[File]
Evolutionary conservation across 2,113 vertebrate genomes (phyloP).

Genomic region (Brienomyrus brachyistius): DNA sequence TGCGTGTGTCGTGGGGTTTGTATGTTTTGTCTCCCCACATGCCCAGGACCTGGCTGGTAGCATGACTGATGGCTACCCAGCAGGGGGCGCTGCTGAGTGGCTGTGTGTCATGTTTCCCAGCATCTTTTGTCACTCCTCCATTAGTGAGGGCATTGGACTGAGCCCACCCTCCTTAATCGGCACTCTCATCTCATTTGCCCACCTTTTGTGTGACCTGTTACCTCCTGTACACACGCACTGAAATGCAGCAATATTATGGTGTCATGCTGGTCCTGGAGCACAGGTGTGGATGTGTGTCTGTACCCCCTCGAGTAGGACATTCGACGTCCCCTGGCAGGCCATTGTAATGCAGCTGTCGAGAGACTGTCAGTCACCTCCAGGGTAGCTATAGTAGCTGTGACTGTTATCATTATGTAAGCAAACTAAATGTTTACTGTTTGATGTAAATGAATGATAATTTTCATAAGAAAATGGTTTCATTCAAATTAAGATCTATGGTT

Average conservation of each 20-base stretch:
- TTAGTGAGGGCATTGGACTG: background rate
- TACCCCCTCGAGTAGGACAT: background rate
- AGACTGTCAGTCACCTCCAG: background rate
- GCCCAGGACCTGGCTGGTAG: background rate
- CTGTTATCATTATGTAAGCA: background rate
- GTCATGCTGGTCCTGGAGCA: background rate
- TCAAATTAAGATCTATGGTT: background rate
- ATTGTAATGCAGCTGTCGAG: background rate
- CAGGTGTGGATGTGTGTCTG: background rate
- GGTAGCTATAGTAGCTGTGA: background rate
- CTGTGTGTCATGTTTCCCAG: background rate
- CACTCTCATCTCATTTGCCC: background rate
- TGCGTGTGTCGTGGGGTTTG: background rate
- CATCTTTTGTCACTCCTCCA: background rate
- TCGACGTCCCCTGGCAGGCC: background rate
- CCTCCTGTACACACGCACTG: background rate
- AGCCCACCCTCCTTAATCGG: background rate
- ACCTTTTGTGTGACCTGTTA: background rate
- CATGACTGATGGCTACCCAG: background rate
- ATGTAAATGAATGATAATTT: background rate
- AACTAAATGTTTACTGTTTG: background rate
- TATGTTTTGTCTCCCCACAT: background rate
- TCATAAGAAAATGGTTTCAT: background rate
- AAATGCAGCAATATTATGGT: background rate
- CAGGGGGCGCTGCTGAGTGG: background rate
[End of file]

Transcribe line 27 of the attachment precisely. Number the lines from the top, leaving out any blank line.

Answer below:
- AAATGCAGCAATATTATGGT: background rate